Learning activities that we once knew by simple names have been given new industry-generated names in recent years that are supposed to be more descriptive of subtle differences. Called “edspeak” or “educationese”, these words or phrases are often used by professional educators. If you are required to file some form of proof of progress to your school district, you may find some of these terms helpful in describing your child’s activities. Additionally, if you are working with a school system because your child has an IEP, the ability to understand the language commonly used by professional educators is helpful. A good place to look for some of the phrasing that educators use is the standards that your state uses for public schools. Although your state likely does not require you to meet those specific standards, they are a good resource of educational phraseology.
Here are some sites that can help:
A Lexicon of Learning
What educators mean when they say…
Glossary of Educational Terms
From School Wise Press
Psychobabble and Edspeak
“Let’s face it. Linguistics, psychology and education are all notorious for creating jargon. Every time you turn around, somebody in one of these fields is coining a new term to describe something that we thought we already understood.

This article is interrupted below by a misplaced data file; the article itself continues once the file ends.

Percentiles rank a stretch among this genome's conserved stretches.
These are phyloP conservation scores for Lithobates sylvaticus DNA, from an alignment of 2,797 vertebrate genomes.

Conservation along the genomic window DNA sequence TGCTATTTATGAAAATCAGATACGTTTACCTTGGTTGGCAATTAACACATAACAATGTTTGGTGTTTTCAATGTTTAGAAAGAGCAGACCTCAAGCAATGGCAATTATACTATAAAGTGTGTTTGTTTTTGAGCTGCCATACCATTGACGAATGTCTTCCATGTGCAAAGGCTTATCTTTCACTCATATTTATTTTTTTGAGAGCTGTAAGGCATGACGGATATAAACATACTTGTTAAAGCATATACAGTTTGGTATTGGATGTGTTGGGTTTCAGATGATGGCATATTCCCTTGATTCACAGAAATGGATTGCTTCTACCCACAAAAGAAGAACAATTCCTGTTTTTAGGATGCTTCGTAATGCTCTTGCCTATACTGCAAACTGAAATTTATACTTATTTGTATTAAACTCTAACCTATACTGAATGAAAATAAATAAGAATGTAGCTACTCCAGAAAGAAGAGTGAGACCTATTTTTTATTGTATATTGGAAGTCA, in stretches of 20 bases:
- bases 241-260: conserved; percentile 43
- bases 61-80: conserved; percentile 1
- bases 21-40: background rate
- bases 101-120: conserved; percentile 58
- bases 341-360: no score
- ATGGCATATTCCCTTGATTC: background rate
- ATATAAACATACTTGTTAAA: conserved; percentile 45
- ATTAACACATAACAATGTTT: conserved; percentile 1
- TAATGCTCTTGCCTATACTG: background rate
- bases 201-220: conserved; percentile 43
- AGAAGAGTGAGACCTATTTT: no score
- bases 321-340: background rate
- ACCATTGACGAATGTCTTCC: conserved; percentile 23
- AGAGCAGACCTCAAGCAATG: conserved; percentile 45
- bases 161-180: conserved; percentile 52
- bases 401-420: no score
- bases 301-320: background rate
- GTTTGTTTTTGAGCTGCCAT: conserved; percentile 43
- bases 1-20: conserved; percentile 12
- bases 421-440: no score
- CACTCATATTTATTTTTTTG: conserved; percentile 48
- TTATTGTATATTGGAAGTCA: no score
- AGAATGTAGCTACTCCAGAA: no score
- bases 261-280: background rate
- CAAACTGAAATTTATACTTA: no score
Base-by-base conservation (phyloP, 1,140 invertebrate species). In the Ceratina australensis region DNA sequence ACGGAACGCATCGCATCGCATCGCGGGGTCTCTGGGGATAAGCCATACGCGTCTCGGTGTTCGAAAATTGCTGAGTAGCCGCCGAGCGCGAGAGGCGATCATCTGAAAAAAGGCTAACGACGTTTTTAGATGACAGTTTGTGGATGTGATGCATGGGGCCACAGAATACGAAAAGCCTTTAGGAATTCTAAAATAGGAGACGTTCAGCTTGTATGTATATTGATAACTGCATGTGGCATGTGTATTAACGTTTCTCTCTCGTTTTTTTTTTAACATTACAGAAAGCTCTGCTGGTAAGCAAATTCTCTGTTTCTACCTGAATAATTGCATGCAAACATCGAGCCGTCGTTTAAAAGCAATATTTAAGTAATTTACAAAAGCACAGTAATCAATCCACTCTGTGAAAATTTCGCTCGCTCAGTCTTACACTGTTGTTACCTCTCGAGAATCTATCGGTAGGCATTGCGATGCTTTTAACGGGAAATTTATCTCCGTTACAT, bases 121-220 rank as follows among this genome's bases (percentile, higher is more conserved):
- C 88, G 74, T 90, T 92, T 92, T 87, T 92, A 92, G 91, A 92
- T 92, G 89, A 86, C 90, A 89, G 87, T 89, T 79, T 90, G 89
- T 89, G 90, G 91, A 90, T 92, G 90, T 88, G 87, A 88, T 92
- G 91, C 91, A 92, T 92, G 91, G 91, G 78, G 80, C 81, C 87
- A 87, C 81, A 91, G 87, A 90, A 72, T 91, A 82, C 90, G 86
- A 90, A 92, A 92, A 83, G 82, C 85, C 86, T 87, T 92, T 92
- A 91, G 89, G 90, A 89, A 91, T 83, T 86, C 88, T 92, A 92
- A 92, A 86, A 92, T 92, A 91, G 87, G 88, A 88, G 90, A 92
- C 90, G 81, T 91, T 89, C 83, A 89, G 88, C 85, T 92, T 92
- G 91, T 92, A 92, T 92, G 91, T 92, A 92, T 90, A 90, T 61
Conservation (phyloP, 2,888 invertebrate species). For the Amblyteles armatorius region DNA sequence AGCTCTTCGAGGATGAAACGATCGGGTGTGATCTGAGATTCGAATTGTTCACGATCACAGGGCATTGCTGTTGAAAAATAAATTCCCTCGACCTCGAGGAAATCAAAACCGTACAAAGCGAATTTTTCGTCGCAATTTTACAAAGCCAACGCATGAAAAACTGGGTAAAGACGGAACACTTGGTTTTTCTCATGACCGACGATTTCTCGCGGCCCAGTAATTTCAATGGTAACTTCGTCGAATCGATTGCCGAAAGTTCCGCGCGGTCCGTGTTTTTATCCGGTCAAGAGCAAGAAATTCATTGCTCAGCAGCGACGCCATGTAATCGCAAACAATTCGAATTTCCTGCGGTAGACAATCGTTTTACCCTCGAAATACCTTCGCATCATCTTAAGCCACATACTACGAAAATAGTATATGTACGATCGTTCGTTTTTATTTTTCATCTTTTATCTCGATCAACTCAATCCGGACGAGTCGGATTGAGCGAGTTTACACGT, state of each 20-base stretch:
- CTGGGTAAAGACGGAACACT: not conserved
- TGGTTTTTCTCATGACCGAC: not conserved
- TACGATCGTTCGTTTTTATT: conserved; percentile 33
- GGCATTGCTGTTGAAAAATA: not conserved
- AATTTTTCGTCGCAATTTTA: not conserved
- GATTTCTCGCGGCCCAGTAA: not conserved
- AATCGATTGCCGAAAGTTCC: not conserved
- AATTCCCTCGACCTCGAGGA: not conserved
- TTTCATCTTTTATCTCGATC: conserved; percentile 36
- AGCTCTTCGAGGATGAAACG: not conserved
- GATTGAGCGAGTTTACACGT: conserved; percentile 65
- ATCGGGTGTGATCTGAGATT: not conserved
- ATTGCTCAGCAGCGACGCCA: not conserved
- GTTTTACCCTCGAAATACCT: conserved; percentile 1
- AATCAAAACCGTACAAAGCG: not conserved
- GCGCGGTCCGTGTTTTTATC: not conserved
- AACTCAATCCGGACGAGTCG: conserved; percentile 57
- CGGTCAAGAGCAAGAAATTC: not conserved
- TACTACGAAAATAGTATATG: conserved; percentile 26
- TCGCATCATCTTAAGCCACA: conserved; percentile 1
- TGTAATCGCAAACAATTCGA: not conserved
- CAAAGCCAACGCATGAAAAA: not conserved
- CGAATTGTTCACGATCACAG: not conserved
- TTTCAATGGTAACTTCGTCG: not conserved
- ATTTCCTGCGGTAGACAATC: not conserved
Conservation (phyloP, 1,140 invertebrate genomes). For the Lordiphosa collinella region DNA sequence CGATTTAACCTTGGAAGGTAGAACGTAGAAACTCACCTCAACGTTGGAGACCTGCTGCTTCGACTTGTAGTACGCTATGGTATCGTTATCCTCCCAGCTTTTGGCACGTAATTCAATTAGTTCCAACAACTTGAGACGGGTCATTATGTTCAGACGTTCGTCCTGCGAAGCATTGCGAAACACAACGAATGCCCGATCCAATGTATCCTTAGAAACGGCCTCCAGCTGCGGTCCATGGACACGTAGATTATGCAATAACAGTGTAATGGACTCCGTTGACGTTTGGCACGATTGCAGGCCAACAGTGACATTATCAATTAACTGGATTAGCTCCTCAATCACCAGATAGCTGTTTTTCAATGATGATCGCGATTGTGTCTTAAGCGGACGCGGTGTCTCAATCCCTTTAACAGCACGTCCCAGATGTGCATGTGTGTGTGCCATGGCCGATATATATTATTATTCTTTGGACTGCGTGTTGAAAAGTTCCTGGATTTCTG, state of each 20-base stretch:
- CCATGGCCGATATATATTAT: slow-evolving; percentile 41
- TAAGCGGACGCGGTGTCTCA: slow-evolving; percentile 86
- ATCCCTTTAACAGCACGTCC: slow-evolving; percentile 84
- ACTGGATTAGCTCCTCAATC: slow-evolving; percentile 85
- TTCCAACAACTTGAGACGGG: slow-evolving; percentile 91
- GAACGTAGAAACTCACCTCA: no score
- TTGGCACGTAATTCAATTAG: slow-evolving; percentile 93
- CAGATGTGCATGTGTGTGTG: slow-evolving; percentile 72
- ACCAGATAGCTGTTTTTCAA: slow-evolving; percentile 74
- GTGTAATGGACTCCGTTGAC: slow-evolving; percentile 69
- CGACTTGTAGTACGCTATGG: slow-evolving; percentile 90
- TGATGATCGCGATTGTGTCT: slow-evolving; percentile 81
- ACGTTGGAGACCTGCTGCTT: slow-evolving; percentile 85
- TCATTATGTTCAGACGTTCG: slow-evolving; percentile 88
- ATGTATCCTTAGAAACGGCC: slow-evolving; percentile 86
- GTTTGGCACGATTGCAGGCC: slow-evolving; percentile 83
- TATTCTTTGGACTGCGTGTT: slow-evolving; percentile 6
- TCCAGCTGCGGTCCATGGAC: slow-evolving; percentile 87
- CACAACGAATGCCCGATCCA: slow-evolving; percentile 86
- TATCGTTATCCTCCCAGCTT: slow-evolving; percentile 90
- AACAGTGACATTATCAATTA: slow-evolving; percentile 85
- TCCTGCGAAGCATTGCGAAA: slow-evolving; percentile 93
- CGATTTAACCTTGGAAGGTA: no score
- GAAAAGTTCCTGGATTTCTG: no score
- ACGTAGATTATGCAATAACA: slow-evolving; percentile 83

Schools Are from Mars, Homeschoolers Are from Earth
Patrick Farenga writes, “I’m all for schools and homeschoolers figuring out how to peacefully co-exist — indeed, even cooperate! — but sometimes I wonder if we’re even talking about the same thing when we discuss children and learning. Judging by the language we use, I wonder if we’re even on the same planet. For instance, a mother tells me how her son read Harry Potter and the Order of the Phoenix twice on his own initiative. She allows him all day to read if he wishes. Most of us recognize what is going on here: A child is enjoying reading a book at home. But if you take that very same action and place it in a school, this no longer takes place. What happens in school is called ‘uninterrupted silent sustained reading.'” Farenga’s post goes on to discuss the changes in evaluative language and ways to deal with them.